The team of, from left, Matt Kuchar, Joe Hooks, Peter Ginopolis and Tom Izzo sport the championship belts after taking first place in the 313 Celebrity Scramble July 26 at Detroit Golf Club.

The team of, from left, Matt Kuchar, Joe Hooks, Peter Ginopolis and Tom Izzo sport the championship belts after taking first place in the 313 Celebrity Scramble July 26 at Detroit Golf Club.

Photos by Patricia O’Blenes


Youth clinic, 313 Celebrity Scramble bring superstars and spotlight to Detroit

By: Jonathan Szczepaniak | Metro | Published July 27, 2022

 Hall of Famer Calvin Johnson high-fives professional golfer Jason Day after Johnson drilled a 30-foot putt on the group’s final hole.

Hall of Famer Calvin Johnson high-fives professional golfer Jason Day after Johnson drilled a 30-foot putt on the group’s final hole.

 Hall of Famer Barry Sanders takes a swing on the 15th hole at the 313 Celebrity Scramble at Detroit Golf Club.

Hall of Famer Barry Sanders takes a swing on the 15th hole at the 313 Celebrity Scramble at Detroit Golf Club.

DETROIT — The Rocket Mortgage Classic at Detroit Golf Club brought the ultimate fan experience to Detroit with its Detroit Community Days sponsored by DTE Energy.

While giving attendees the opportunity to watch and meet professional golfers up close for free July 26, the Rocket Mortgage Classic aced its chance to bring in superstar athletes with strong connections to the community.

“Our goal of focus here is to impact the outcome of Detroit and shine a bright spotlight on it,” Rocket Mortgage Classic Executive Director Jason Langwell said. “Holding special events like this helps to make that spotlight even brighter, and getting big-name players and big-name celebrities, both locally and nationally, just helps to do what we’re trying to accomplish here.”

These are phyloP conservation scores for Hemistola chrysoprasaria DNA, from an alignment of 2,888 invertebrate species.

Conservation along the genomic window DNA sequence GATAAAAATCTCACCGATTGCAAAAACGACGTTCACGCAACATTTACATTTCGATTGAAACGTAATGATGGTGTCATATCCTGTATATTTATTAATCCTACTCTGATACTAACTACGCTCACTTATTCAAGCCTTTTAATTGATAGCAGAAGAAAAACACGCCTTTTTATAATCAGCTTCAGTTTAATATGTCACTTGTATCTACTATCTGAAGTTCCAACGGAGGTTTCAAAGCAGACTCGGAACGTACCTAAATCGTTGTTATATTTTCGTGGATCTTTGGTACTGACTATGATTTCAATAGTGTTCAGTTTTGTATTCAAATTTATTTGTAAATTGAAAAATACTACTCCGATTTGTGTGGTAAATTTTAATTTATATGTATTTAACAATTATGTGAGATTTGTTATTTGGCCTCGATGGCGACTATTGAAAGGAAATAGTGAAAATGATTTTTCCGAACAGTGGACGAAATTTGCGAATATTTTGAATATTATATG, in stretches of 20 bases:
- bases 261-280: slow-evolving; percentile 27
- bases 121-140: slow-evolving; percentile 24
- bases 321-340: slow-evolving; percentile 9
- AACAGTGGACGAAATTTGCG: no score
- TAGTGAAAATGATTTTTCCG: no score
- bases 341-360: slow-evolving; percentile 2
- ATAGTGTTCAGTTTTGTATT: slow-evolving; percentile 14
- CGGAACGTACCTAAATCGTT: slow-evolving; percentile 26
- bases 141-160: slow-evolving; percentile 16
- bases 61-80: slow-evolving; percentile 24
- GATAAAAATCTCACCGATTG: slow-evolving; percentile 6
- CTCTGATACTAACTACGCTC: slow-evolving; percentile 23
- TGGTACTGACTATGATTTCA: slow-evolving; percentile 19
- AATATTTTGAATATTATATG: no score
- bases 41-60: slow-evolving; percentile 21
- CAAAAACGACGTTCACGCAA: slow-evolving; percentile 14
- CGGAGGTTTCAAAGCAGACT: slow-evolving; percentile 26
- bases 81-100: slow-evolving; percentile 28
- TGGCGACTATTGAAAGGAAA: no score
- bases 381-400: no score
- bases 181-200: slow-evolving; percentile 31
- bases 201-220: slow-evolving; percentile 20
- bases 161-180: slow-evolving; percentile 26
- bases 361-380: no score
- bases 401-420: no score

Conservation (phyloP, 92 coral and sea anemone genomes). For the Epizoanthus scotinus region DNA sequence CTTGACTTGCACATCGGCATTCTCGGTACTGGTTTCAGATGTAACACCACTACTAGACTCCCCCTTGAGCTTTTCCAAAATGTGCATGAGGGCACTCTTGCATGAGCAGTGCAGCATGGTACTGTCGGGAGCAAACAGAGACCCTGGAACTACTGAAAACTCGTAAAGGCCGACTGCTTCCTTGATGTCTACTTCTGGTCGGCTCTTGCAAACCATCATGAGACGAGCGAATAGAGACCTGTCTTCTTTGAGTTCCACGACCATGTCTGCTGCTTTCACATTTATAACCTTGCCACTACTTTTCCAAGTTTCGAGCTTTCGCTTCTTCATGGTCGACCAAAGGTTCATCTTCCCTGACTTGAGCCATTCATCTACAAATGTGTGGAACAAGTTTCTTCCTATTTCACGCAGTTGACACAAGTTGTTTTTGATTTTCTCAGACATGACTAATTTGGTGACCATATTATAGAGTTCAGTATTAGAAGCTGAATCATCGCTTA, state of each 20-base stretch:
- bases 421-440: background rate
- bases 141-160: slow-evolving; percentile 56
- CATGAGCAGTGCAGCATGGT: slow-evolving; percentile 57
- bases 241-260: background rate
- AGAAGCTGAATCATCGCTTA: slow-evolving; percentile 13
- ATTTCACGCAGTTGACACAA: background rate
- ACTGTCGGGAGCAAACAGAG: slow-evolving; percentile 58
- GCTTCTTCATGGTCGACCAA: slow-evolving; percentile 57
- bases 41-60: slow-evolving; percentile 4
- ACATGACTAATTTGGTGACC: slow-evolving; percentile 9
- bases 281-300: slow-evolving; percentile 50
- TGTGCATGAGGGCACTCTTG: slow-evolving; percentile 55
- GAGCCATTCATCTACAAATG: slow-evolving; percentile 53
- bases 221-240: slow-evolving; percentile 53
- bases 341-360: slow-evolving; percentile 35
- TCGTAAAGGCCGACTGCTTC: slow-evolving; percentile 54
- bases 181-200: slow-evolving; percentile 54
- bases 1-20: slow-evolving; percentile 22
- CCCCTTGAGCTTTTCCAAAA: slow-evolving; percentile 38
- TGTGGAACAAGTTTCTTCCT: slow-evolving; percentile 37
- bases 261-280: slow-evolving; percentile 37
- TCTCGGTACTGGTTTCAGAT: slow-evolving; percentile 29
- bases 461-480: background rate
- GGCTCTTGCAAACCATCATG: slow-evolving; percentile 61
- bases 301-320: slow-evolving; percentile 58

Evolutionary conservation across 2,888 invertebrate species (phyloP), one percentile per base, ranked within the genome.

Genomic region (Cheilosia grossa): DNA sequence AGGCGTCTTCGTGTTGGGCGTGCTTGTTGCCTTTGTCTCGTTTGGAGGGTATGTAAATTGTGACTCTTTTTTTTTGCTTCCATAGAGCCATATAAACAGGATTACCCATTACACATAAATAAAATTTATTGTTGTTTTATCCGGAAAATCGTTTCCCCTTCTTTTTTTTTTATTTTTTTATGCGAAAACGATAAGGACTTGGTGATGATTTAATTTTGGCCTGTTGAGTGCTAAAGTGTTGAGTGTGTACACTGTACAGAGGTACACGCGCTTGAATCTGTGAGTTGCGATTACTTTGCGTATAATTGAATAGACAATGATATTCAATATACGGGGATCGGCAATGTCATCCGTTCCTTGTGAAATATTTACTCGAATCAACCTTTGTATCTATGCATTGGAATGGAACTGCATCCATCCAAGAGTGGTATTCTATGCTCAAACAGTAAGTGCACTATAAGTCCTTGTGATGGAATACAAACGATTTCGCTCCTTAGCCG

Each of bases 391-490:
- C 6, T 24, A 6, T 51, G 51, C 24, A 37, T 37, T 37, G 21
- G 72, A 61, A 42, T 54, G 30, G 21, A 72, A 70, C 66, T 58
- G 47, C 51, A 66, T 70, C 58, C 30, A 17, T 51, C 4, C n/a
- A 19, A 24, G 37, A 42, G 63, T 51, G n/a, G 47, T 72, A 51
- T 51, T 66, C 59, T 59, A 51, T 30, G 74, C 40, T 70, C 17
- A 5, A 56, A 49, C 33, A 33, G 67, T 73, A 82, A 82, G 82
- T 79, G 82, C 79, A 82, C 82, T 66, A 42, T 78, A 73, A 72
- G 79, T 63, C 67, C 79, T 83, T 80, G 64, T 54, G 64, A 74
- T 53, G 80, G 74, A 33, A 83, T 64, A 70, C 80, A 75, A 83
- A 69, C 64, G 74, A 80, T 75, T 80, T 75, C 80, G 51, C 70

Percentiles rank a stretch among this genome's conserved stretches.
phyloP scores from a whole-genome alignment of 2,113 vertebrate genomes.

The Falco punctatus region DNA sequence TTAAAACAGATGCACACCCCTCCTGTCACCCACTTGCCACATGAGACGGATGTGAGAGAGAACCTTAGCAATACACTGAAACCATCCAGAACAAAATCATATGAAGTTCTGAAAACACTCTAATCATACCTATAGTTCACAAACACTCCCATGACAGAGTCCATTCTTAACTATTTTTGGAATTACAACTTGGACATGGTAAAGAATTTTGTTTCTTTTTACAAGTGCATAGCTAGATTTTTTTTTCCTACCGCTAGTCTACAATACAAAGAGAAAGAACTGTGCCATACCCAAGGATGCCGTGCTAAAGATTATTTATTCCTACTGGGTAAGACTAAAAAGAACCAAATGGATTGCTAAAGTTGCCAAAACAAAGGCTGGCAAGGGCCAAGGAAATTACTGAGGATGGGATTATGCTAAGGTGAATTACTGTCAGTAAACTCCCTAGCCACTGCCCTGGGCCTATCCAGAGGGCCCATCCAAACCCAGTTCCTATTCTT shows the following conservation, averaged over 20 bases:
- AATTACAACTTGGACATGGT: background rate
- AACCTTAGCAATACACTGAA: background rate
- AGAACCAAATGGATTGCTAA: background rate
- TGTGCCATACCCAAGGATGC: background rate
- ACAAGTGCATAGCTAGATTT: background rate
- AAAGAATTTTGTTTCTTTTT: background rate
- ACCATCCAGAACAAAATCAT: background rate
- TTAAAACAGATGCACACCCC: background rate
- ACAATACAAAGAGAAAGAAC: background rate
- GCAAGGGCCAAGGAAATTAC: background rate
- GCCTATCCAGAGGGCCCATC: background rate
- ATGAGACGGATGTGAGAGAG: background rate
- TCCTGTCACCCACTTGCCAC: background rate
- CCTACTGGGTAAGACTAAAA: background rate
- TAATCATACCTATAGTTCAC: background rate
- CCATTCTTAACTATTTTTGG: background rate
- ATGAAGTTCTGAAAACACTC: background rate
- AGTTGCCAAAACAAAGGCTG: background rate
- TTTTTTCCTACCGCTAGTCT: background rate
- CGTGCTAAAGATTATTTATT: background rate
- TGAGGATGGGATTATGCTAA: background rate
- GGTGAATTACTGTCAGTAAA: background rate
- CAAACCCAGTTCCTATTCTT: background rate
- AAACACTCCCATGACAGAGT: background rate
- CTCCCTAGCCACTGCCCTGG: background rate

Rocket Mortgage Classic and Langwell have made it apparent that this tournament is more than just about hosting a Professional Golfers’ Association tournament, but rather using the excitement and reflecting it back onto the community and the golfers of tomorrow.

 

Building for the Future

The Rocket Mortgage Classic kicked off its event-filled day with the Youth Golf Clinic presented by Children’s Hospital. The event, which was free to the public, brought hundreds of children from across Detroit to stand within feet of professional golfers and athletes.

As children stormed the driving range eager to earn a chance for a photo or autograph, the crowd was divided into two stations with the promise that they’d have their opportunity to meet each celebrity.

The driving and irons group was headlined by Detroit Lions’ Hall of Fame wide receiver Calvin Johnson. Johnson was paired with former No. 1-ranked World Long Drive competitor Maurice Allen and professional golfer Mariah Stackhouse, and yes, she is the cousin of former Detroit Piston Jerry Stackhouse.

Johnson, as expected, was consistently met with children eager to earn an autograph or photo, and Johnson happily made their dreams a reality.

“Anytime we’re able to do anything that’s helping the kids become more productive, whether it’s sports or in the classroom, and anytime you get the chance to support my foundation with myself personally, I’m all behind it,” Johnson said. “Just to be out here and connect, that’s the big, big thing — just to be able to connect with everybody.

“Make someone smile, have a good time, take pictures, and sign an autograph, it’s just being able to take it full circle and enjoy the people that were cheering for me while I was playing.”

Johnson, Allen, and Stackhouse took turns driving shots into the net with both an iron and a driver with lessons in between. 

Allen had high praise for the city of Detroit after the clinic.

“Detroit is one of the great cities in the Great Migration, and especially for minorities it was always a land of opportunity; it’s been the voice of the people forever,” Allen said. “If you look back in the Motown days, it’s always been a city of hope and kind of fell on tough times, but now I’m glad to see it coming back; it always starts with the youth.